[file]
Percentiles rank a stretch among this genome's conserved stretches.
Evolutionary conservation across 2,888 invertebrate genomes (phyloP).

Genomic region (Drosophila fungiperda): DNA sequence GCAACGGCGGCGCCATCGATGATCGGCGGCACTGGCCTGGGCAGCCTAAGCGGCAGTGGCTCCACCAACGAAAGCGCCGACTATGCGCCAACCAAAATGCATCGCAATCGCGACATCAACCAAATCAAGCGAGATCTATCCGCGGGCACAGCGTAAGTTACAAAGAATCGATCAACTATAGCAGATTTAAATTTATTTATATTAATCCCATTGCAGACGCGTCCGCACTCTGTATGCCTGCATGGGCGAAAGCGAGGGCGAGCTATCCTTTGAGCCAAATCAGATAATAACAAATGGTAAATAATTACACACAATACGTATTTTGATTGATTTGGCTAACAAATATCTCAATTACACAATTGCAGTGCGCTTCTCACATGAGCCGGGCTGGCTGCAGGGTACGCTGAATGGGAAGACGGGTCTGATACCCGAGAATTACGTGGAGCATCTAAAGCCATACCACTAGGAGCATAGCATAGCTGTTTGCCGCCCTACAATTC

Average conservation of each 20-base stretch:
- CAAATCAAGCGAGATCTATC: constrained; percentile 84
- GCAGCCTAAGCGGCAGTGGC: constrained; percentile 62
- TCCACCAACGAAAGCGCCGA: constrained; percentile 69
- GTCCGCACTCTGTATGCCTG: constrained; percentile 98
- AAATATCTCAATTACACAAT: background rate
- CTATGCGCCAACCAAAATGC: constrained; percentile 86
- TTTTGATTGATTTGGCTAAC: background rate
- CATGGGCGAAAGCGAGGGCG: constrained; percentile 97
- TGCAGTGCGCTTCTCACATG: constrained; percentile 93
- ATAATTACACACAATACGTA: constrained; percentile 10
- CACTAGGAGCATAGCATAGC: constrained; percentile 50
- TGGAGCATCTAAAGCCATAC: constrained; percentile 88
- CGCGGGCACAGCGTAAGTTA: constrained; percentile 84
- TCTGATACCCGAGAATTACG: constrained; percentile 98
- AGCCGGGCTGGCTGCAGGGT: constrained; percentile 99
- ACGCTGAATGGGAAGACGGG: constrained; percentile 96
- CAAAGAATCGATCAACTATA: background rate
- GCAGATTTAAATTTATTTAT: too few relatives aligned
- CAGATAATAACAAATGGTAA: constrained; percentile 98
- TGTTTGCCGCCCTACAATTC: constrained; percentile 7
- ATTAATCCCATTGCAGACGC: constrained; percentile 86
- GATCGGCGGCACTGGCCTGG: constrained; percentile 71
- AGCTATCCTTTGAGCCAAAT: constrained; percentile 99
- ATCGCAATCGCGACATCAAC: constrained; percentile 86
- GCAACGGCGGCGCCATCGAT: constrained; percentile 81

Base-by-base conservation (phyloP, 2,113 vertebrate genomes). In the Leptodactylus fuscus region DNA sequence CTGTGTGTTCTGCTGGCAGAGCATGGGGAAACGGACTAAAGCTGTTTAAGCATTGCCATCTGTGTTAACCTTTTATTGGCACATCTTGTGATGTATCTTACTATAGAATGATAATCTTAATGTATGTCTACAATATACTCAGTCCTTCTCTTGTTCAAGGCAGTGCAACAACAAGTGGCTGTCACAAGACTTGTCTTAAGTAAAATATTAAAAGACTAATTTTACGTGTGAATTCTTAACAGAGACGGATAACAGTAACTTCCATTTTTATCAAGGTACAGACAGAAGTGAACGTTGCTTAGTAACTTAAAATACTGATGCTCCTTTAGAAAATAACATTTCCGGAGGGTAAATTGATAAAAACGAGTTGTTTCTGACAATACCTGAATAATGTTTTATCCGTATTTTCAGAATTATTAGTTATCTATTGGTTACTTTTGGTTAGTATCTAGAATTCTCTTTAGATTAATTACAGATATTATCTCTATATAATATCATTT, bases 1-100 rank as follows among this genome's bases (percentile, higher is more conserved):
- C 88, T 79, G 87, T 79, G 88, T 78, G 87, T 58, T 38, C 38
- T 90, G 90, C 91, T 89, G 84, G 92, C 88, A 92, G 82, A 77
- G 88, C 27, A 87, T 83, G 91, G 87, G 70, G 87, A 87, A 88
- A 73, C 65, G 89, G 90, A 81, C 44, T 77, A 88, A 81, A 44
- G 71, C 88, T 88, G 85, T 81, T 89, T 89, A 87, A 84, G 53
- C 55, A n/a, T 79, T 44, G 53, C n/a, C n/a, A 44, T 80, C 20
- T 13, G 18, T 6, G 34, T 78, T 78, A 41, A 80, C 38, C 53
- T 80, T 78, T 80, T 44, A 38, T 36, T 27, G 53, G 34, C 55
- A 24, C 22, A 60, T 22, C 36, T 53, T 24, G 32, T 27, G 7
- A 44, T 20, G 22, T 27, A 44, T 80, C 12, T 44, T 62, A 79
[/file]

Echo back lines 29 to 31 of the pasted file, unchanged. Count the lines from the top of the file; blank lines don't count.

- GCAACGGCGGCGCCATCGAT: constrained; percentile 81

Base-by-base conservation (phyloP, 2,113 vertebrate genomes). In the Leptodactylus fuscus region DNA sequence CTGTGTGTTCTGCTGGCAGAGCATGGGGAAACGGACTAAAGCTGTTTAAGCATTGCCATCTGTGTTAACCTTTTATTGGCACATCTTGTGATGTATCTTACTATAGAATGATAATCTTAATGTATGTCTACAATATACTCAGTCCTTCTCTTGTTCAAGGCAGTGCAACAACAAGTGGCTGTCACAAGACTTGTCTTAAGTAAAATATTAAAAGACTAATTTTACGTGTGAATTCTTAACAGAGACGGATAACAGTAACTTCCATTTTTATCAAGGTACAGACAGAAGTGAACGTTGCTTAGTAACTTAAAATACTGATGCTCCTTTAGAAAATAACATTTCCGGAGGGTAAATTGATAAAAACGAGTTGTTTCTGACAATACCTGAATAATGTTTTATCCGTATTTTCAGAATTATTAGTTATCTATTGGTTACTTTTGGTTAGTATCTAGAATTCTCTTTAGATTAATTACAGATATTATCTCTATATAATATCATTT, bases 1-100 rank as follows among this genome's bases (percentile, higher is more conserved):
- C 88, T 79, G 87, T 79, G 88, T 78, G 87, T 58, T 38, C 38